Swindled: The Dark History of Food Fraud, from Poisoned Candy to Counterfeit Coffee, by Bee Wilson, chronicles the history of food fraud and adulteration. This was quite common in England in the Victorian era. Bee describes how white bread once included alum, a highly toxic chemical.
Music break: California Roll by Kraak & Smaak
Dining in Santa Barbara and Ventura Counties ()
Nancy Ransohoff is the editor of Hometown Santa Barbara, a guide to the Central Coast of California. Nancy recommends:
Luck Cafe - 18 E. Cota Street, Santa Barbara
The Hungry Cat - 1134 Chapala Street, Santa Barbara
Olio e Limone - 17 West Victoria Street, Santa Barbara
Brooks - 545 East Thompson Blvd., Ventura
Watermark on Main - 598 East Main Street, Ventura
Azu - 457 East Ojai Avenue, Ojai
Music break: Caught on the Hop by J-Walk
Asian Clams Invade Lake Tahoe ()Steve Chilton is the Aquatic Nuisance Species Coordinator for the Lake Tahoe and Northern Nevada office
of the US Fish and Wildlife Service.
Lake Tahoe is currently experiencing an influx in Asian Clams, which can cause major problems if not eradicated soon. Steve and his team are preparing to launch a pilot program where they will try suffocate the clams.
The clams are edible, but very small, under an inch in diameter. Christine Ngai, a fisheries biologist at the University of Nevada, Reno, came up with this recipe for Asian Clams:
“Three cups” clams
“Three cups” is a traditional Taiwanese style cooking. “Three cups” represent three main ingredients for making a sauce: one cup of soy sauce, one cup of rice wine, and one cup of sesame oil. The idea is to have equal portion of each, the “three cups” basic. The same sauce is also commonly used to cook chicken, squid, and assorted mushrooms.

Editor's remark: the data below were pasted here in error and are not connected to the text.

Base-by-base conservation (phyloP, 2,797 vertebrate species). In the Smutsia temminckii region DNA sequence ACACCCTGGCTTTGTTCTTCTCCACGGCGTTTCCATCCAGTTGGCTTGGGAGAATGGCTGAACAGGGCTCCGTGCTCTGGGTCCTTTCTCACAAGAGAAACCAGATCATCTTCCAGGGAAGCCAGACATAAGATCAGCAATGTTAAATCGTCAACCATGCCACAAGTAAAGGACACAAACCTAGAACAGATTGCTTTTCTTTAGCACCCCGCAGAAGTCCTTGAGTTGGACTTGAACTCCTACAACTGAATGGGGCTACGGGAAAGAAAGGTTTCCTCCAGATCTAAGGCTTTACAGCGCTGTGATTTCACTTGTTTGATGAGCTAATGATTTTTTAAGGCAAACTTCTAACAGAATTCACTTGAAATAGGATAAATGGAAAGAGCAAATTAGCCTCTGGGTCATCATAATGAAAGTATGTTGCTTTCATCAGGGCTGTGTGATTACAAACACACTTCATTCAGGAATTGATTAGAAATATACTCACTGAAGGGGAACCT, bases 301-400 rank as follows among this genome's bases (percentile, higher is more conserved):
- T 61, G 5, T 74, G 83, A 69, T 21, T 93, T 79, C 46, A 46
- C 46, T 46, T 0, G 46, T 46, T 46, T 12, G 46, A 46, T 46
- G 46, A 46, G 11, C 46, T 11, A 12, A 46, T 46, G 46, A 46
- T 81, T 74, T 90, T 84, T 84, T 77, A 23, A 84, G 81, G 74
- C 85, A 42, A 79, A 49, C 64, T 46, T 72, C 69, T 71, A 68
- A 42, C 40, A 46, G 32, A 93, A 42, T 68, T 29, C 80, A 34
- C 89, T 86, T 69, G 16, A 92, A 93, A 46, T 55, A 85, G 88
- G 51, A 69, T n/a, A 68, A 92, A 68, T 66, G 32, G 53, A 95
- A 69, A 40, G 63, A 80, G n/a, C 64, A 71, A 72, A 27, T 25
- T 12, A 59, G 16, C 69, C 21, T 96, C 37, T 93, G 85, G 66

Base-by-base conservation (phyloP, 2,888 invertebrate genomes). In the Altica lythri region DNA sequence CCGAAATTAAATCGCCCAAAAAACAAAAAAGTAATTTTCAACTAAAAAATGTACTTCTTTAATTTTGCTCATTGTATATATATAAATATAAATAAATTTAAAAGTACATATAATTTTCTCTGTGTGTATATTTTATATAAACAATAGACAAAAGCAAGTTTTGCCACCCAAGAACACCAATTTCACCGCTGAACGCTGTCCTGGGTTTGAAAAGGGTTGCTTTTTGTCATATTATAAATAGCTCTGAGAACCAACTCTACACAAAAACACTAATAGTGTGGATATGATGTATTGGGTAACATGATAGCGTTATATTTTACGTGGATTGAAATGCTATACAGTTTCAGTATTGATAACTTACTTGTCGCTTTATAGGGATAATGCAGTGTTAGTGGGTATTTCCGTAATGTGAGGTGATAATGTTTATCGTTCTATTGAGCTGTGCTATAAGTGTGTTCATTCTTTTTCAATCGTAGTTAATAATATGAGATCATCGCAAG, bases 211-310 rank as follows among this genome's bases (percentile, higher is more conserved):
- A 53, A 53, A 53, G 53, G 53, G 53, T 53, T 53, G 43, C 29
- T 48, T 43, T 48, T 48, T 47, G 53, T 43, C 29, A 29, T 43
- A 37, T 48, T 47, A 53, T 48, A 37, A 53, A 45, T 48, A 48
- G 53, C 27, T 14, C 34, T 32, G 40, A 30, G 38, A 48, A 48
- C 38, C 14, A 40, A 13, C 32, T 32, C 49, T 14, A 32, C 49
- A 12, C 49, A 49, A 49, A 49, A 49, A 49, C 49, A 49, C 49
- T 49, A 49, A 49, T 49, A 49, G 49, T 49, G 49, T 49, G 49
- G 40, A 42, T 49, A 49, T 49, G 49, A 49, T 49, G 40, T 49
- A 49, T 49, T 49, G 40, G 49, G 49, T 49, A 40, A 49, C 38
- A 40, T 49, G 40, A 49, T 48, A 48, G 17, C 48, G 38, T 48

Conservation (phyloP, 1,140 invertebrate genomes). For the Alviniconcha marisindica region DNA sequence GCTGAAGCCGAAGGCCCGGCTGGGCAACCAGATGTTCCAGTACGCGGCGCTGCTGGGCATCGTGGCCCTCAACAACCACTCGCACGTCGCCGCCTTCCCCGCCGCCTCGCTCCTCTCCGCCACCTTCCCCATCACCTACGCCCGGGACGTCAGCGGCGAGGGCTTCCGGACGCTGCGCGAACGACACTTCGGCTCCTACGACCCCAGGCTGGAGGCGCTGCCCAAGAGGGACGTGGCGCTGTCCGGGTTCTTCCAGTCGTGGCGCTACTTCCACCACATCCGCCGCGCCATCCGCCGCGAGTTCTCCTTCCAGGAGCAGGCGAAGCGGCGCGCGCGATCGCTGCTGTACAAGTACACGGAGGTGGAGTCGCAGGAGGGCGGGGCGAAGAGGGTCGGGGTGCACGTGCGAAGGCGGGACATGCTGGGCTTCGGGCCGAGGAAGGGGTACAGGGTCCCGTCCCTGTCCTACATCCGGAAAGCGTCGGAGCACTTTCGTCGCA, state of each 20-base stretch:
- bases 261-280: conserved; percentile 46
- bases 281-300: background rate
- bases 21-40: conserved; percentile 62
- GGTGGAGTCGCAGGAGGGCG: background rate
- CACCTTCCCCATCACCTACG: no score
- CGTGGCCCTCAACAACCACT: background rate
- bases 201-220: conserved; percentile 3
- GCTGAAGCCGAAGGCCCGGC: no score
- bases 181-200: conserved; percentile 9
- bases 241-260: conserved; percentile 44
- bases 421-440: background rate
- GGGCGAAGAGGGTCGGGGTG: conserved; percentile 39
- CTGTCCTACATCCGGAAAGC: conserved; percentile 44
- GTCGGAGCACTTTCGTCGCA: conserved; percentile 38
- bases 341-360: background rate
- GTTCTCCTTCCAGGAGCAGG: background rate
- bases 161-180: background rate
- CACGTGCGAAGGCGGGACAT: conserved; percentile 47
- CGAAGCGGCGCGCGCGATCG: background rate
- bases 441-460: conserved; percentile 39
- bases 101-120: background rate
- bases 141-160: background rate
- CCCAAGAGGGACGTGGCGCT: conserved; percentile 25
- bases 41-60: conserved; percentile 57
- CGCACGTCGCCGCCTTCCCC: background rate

3-4 slices of ginger
4-5 gloves of garlic, coarsely chopped
2-3 Asian chili peppers, coarsely chopped
Big bunch of basil, coarsely chopped
2 Tablespoons each of soy sauce, sesame oil, and rice wine
1/2 Tablespoon sugar
1. Heat wok with 2 tablespoons of sesame oil and 1 tablespoon of cooking oil
2. Turn to low heat and fry ginger, garlic, and hot peppers until golden brown and fragrant
3. Turn to high heat, add clams, and pour over soy sauce, rice wine, and sugar and quickly stir fry the clam to mix
4. Put the lid over and let cook until the clams are fully cooked (when the shells have opened), 6-8 minutes
5. Turn off the heat, add chopped basil and give the clams a quick stir
Music break: Gooden's Corner by Grant Green
Real versus Imitation Vanilla Extract ()
Jack Bishop is the Executive Editor of Cook's Illustrated and America's Test Kitchen, which recently did an extensive taste test between imitation and pure vanilla extract. McCormick's Pure Vanilla Extract was declared the winner.
2 1/2 cups flour
1 Tablespoon baking powder
1 tsp salt
1 cup butter, softened
1 1/2 cups granulated sugar
4 tsp vanilla extract
3/4 cup milk
Vanilla Buttercream Frosting
1 cup butter, softened
2 tsp vanilla extract
16 ozs confectioners' sugar
2 Tablespoons milk
1. Preheat oven to 350°F. For the cake, mix flour, baking powder and salt in large bowl; set aside.
2. Beat butter in large bowl with electric mixer on medium speed 30 seconds or until softened. Add granulated sugar and vanilla; beat until light and fluffy, scraping down sides of bowl occasionally. Add eggs, beat on medium-low speed until blended. Alternately beat in flour mixture and milk just until mixed. Pour into greased and floured 13x9-inch baking pan.
3. Bake 30 to 35 minutes or until toothpick inserted in center comes out clean. Cool completely on wire rack.
4. For the frosting, beat butter in large bowl with electric mixer on medium speed until light and fluffy. Add vanilla; mix well. Gradually beat in confectioners' sugar, beating well after each addition and frequently scraping sides and bottom of bowl. Add milk; beat well. Frost top of cooled cake with frosting.
Music break: Fathead by Lee Morgan
Obama Foodorama ()
Eddie Gehman-Kohan is the author of the blog, Obama Foodorama, which chronicles everything related to President Barack Obama and food. She often features menus from White House events and recipes from the chefs.
Obama at Ben's Chili Bowl in Washington DC
Obama eating waffles